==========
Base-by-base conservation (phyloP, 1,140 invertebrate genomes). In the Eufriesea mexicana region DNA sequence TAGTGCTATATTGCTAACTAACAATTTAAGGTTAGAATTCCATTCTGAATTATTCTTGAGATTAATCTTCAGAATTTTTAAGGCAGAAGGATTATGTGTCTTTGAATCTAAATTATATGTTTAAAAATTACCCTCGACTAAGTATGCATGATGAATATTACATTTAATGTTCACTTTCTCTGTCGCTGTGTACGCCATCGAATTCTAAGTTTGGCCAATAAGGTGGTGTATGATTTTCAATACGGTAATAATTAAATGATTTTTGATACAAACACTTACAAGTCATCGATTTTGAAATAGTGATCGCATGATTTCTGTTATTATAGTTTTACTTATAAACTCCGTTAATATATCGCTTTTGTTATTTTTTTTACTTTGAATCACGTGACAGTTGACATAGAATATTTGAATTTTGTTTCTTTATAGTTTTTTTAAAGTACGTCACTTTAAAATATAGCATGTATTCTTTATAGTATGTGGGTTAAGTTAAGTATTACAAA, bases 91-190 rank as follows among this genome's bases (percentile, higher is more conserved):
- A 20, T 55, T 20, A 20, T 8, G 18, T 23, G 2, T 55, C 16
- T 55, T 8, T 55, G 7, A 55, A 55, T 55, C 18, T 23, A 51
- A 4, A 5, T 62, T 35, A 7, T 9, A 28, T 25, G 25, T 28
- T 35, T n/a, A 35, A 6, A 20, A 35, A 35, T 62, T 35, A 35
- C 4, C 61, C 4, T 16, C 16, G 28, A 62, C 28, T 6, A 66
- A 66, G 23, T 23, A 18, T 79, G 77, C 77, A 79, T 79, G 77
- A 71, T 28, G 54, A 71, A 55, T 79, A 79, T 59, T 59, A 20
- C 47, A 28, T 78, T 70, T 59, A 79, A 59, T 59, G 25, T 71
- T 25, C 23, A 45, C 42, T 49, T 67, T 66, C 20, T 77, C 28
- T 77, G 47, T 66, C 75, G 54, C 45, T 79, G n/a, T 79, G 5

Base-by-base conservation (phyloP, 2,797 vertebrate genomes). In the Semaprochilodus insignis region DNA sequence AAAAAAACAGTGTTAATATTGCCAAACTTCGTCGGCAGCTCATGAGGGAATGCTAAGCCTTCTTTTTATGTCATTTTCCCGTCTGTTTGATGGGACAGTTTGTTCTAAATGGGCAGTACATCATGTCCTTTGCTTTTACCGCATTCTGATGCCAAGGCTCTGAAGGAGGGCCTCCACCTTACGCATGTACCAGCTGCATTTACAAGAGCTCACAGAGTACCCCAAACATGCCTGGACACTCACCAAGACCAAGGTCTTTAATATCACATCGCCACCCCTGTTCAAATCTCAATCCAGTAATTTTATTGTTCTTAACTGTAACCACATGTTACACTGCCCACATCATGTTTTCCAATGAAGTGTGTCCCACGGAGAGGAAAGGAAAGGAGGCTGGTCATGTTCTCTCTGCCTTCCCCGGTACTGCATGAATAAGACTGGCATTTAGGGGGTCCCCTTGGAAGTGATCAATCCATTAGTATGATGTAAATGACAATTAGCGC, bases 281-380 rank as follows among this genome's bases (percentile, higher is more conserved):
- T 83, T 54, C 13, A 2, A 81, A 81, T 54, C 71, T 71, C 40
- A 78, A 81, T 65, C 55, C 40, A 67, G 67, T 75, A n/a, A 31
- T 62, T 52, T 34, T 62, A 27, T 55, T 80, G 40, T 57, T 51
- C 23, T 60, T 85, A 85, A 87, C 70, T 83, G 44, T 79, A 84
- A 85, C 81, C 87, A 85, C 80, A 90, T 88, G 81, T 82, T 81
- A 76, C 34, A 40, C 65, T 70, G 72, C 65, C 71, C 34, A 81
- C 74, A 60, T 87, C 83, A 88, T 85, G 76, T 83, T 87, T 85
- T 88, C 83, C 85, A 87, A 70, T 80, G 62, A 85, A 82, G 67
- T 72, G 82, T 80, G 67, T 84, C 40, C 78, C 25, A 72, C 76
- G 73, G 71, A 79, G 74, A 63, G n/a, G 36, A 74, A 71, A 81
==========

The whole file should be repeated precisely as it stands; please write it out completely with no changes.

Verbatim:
Base-by-base conservation (phyloP, 1,140 invertebrate genomes). In the Eufriesea mexicana region DNA sequence TAGTGCTATATTGCTAACTAACAATTTAAGGTTAGAATTCCATTCTGAATTATTCTTGAGATTAATCTTCAGAATTTTTAAGGCAGAAGGATTATGTGTCTTTGAATCTAAATTATATGTTTAAAAATTACCCTCGACTAAGTATGCATGATGAATATTACATTTAATGTTCACTTTCTCTGTCGCTGTGTACGCCATCGAATTCTAAGTTTGGCCAATAAGGTGGTGTATGATTTTCAATACGGTAATAATTAAATGATTTTTGATACAAACACTTACAAGTCATCGATTTTGAAATAGTGATCGCATGATTTCTGTTATTATAGTTTTACTTATAAACTCCGTTAATATATCGCTTTTGTTATTTTTTTTACTTTGAATCACGTGACAGTTGACATAGAATATTTGAATTTTGTTTCTTTATAGTTTTTTTAAAGTACGTCACTTTAAAATATAGCATGTATTCTTTATAGTATGTGGGTTAAGTTAAGTATTACAAA, bases 91-190 rank as follows among this genome's bases (percentile, higher is more conserved):
- A 20, T 55, T 20, A 20, T 8, G 18, T 23, G 2, T 55, C 16
- T 55, T 8, T 55, G 7, A 55, A 55, T 55, C 18, T 23, A 51
- A 4, A 5, T 62, T 35, A 7, T 9, A 28, T 25, G 25, T 28
- T 35, T n/a, A 35, A 6, A 20, A 35, A 35, T 62, T 35, A 35
- C 4, C 61, C 4, T 16, C 16, G 28, A 62, C 28, T 6, A 66
- A 66, G 23, T 23, A 18, T 79, G 77, C 77, A 79, T 79, G 77
- A 71, T 28, G 54, A 71, A 55, T 79, A 79, T 59, T 59, A 20
- C 47, A 28, T 78, T 70, T 59, A 79, A 59, T 59, G 25, T 71
- T 25, C 23, A 45, C 42, T 49, T 67, T 66, C 20, T 77, C 28
- T 77, G 47, T 66, C 75, G 54, C 45, T 79, G n/a, T 79, G 5

Base-by-base conservation (phyloP, 2,797 vertebrate genomes). In the Semaprochilodus insignis region DNA sequence AAAAAAACAGTGTTAATATTGCCAAACTTCGTCGGCAGCTCATGAGGGAATGCTAAGCCTTCTTTTTATGTCATTTTCCCGTCTGTTTGATGGGACAGTTTGTTCTAAATGGGCAGTACATCATGTCCTTTGCTTTTACCGCATTCTGATGCCAAGGCTCTGAAGGAGGGCCTCCACCTTACGCATGTACCAGCTGCATTTACAAGAGCTCACAGAGTACCCCAAACATGCCTGGACACTCACCAAGACCAAGGTCTTTAATATCACATCGCCACCCCTGTTCAAATCTCAATCCAGTAATTTTATTGTTCTTAACTGTAACCACATGTTACACTGCCCACATCATGTTTTCCAATGAAGTGTGTCCCACGGAGAGGAAAGGAAAGGAGGCTGGTCATGTTCTCTCTGCCTTCCCCGGTACTGCATGAATAAGACTGGCATTTAGGGGGTCCCCTTGGAAGTGATCAATCCATTAGTATGATGTAAATGACAATTAGCGC, bases 281-380 rank as follows among this genome's bases (percentile, higher is more conserved):
- T 83, T 54, C 13, A 2, A 81, A 81, T 54, C 71, T 71, C 40
- A 78, A 81, T 65, C 55, C 40, A 67, G 67, T 75, A n/a, A 31
- T 62, T 52, T 34, T 62, A 27, T 55, T 80, G 40, T 57, T 51
- C 23, T 60, T 85, A 85, A 87, C 70, T 83, G 44, T 79, A 84
- A 85, C 81, C 87, A 85, C 80, A 90, T 88, G 81, T 82, T 81
- A 76, C 34, A 40, C 65, T 70, G 72, C 65, C 71, C 34, A 81
- C 74, A 60, T 87, C 83, A 88, T 85, G 76, T 83, T 87, T 85
- T 88, C 83, C 85, A 87, A 70, T 80, G 62, A 85, A 82, G 67
- T 72, G 82, T 80, G 67, T 84, C 40, C 78, C 25, A 72, C 76
- G 73, G 71, A 79, G 74, A 63, G n/a, G 36, A 74, A 71, A 81